"If Donald Trump does not win in November, Republicans might regret the decision of their leadership to withhold consideration of President Obama’s temperately conservative Supreme Court nominee, Judge Merrick Garland, should this case travel that far."
EDITORIAL: U.S. Senate, do your job — confirm judges (Independent [Grand Island, NE], 07/05/16)
"Nebraska got some good news from the U.S. Senate on June 27 when it voted 90-0 to confirm Robert F. Rossiter Jr. to the ... District of Nebraska to fill an emergency vacancy.
Sen. Deb Fischer of Nebraska has been praised for her work to see that the Senate took this vote. But the 90-0 vote shows that there was no opposition to Rossiter, so why did it take this long?
And the filling of this one judicial vacancy just raises the question of why the Senate has been unable to fill dozens of other vacancies throughout the country. It has allowed just 21 judicial nominees to be confirmed since the start of this Congress, even though judicial vacancies have nearly doubled in the past 18 months and the number of judicial emergencies has increased from 12 to 29.... Vacancies are continuing to prevent our country’s justice system from operating smoothly throughout the country.
There are now more than 80 judicial vacancies in all, ... and 20 federal judicial vacancies that have nominees ....
When judicial vacancies go unfilled, Americans suffer through costly delays in trials. We have seen ... how critical the shortage caused by Antonin Scalia’s death is in the court’s efforts to make decisions.
With the Senate set to go on a seven-week break on July 15, it is time for our country’s senators to do one of the crucial tasks they were elected to do, vote on more of these judicial nominee[s]."
Editorial, 7/2: Immigration reform is up to Congress (Lincoln Journal Star [NE], 07/02/16)
"The American system of government works when policy on controversial major issues is hammered out in Congress.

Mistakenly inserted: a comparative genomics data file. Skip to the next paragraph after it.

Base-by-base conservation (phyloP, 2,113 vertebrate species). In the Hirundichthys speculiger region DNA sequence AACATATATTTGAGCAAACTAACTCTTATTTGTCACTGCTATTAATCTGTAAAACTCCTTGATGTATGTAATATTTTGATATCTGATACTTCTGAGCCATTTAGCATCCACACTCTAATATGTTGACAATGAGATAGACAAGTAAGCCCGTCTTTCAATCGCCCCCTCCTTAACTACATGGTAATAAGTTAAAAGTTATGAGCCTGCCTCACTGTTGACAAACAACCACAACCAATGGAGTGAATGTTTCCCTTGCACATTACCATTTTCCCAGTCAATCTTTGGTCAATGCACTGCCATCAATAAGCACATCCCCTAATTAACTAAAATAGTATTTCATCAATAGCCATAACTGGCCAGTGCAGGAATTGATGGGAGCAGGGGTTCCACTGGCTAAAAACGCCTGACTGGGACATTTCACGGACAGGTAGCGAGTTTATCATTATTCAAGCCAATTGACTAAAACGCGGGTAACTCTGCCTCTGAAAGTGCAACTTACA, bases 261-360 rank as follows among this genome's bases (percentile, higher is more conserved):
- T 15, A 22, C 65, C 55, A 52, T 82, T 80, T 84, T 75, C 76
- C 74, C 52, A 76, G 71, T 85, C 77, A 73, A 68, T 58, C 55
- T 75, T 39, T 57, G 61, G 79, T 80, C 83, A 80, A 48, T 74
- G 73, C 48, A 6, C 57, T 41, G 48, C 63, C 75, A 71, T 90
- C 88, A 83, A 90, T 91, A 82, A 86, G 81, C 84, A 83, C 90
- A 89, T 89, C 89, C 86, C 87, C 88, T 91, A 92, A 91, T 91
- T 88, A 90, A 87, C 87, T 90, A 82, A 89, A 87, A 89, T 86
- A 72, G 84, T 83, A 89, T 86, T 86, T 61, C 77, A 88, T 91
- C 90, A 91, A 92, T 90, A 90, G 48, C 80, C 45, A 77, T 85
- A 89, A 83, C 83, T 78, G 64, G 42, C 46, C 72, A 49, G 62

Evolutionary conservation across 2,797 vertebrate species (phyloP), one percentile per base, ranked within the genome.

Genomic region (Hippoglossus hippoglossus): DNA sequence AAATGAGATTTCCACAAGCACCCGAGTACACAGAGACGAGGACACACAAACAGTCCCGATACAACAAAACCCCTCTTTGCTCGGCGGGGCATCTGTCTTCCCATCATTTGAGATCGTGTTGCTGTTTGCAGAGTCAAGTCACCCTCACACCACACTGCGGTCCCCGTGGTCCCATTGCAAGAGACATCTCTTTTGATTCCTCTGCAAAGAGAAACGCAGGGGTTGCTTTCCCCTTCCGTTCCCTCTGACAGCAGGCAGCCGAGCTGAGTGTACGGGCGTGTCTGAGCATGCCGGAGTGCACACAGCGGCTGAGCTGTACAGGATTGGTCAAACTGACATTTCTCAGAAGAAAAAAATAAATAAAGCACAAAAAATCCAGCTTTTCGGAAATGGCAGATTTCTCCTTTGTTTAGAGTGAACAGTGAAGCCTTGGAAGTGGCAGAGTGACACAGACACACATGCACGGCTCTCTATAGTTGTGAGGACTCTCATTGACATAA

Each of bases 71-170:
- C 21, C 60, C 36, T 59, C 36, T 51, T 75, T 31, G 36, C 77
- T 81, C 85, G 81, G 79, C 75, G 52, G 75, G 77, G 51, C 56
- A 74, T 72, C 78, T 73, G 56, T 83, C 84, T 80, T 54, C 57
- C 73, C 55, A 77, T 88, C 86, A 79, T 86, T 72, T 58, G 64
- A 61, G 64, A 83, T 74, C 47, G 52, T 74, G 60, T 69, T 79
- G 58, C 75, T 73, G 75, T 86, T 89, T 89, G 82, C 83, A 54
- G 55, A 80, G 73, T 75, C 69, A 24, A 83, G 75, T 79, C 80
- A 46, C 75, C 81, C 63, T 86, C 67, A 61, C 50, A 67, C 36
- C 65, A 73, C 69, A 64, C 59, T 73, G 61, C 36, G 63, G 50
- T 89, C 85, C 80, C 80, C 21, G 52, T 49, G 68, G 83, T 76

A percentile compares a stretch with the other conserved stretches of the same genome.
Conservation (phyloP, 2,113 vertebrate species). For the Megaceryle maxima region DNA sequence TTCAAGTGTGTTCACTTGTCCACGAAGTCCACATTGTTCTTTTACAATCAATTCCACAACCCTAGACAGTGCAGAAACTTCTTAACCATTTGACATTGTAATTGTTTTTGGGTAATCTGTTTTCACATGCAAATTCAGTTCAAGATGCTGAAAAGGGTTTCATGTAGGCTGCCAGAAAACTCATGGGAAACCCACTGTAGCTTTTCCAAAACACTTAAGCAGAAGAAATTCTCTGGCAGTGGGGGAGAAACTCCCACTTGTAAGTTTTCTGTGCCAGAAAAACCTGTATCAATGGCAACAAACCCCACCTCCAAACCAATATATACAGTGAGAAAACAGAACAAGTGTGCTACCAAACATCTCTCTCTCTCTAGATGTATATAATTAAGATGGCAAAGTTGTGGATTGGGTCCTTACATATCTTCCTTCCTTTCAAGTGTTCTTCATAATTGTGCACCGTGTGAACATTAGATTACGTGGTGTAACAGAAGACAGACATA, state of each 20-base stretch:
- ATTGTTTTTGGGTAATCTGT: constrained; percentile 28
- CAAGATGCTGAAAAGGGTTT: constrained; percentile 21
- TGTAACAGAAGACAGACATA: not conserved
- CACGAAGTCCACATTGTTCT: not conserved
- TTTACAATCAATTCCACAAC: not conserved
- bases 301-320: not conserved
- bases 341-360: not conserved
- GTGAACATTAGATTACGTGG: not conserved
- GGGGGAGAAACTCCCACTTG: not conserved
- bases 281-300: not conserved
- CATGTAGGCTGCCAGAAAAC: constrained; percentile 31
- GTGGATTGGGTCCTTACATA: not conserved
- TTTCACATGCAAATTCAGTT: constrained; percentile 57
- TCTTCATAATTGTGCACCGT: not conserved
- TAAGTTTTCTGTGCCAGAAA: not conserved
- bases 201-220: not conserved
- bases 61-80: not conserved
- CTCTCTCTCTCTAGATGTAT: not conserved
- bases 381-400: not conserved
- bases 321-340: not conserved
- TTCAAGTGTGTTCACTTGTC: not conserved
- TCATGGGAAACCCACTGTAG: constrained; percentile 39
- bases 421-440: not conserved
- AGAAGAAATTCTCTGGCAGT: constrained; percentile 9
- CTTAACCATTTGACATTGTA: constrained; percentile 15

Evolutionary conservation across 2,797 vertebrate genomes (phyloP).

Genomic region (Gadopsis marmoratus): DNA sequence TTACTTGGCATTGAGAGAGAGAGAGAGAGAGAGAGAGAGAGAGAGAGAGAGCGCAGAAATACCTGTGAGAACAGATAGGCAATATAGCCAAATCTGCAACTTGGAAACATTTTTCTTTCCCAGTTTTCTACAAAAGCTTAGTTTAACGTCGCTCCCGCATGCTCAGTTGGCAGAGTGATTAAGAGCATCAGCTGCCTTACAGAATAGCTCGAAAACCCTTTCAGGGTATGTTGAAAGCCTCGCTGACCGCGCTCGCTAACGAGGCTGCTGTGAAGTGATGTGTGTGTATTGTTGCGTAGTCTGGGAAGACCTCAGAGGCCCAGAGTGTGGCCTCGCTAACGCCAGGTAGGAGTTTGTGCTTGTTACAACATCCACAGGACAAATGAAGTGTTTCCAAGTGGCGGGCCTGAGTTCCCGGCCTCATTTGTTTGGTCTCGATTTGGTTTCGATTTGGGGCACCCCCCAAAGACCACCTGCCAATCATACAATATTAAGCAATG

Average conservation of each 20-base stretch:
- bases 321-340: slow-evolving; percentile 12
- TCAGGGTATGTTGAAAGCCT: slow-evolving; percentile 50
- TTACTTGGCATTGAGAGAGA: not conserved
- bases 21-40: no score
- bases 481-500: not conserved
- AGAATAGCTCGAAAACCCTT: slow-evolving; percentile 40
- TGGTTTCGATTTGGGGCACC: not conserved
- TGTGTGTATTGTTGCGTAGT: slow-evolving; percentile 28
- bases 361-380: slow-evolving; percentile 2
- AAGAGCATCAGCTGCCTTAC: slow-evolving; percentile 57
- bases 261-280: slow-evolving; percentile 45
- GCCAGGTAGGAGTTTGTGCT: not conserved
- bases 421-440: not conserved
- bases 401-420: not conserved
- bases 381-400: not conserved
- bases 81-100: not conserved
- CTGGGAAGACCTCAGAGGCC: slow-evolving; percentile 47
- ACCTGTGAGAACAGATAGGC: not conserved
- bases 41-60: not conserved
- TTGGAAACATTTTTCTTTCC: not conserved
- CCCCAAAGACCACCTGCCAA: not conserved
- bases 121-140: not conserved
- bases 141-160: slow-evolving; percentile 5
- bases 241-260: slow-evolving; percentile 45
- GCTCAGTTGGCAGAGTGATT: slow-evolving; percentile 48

These days major issues don’t even reach the voting stage.
The high court’s 4-4 tie and the lack of any statement on the merits of the case spotlighted the refusal of Republican leaders in the Senate to even hold hearings on President Barack Obama’s nominee. The U.S. Supreme Court could be forced to operate without its ninth justice for months or years."
EDITORIAL: End the Senate’s useless judicial obstructionism (Butler Eagle [PA], 06/30/16)
"President Barack Obama nominated Judge Horan for a seat on the U.S. District Court for the Western District of Pennsylvania nearly a year ago. She would fill one of three seats on the court which have been vacant since 2013. A fourth seat became vacant this year .... there’s been no timetable put forward for a full vote by the Senate to send her or any of the dozens of other judicial nominees awaiting confirmation to the federal bench.
That’s a shameful and harmful state of affairs which Pennsylvania voters shouldn’t tolerate. District courts across the country hear hundreds of thousands of cases annually, and need a full complement of judges to function properly.... this U.S. Senate is allowing an entire corner of Pennsylvania to go without a sitting federal judge.... In the case of Judge Horan and district court nominees like her, the Senate’s obstructionist tactics aren’t just harmful, they are nonsensical. These appointees aren’t political statements by the president or even generally controversial in any way. Both Horan and Baxter have been endorsed by Sen. Pat Toomey, a Republican, and Sen. Bob Casey, a Democrat.
Yet the Senate’s destructive behavior, meant to harm Obama but managing only to punish sitting federal judges and the citizens these courts are meant to serve, continues."
PD Editorial: Kennedy’s court shaping the law (Press Democrat [CA] , 06/30/16)
Justice "Kennedy is Exhibit No. 1 in the case against the Senate’s refusal to even schedule a confirmation hearing for Merrick Garland, Obama’s choice to succeed Scalia.
President Ronald Reagan nominated Kennedy, a fellow Californian, in November 1987 — with less than a year remaining in his final Oval Office term. Reagan picked Kennedy ... . The Senate, controlled by Democrats, confirmed Kennedy on a unanimous vote barely two months later.
Despite the efforts of Kennedy and his colleagues, the failure to fill Scalia’s seat rendered the court unable to settle several major issues, including aspect of Obamacare and dues collections by public employee unions. There’s no assurance that the court will have another chance at these issues soon, nor is there any guarantee that the vacancy will be filled soon after November’s election. ... three justices will be at least 78 when the next president is inaugurated. Kennedy will be 80. If the Senate turn the court into another partisan battlefield, Kennedy’s court could soon be filled with empty chairs."
Editorial, 6/29 (Lincoln Journal Star [NE], 06/29/16)
"Dysfunction pervades the nation’s capital. ... Senate Republicans continue to refuse to even hold hearings on President Barack Obama’s nominee for the U.S. Supreme Court vacancy.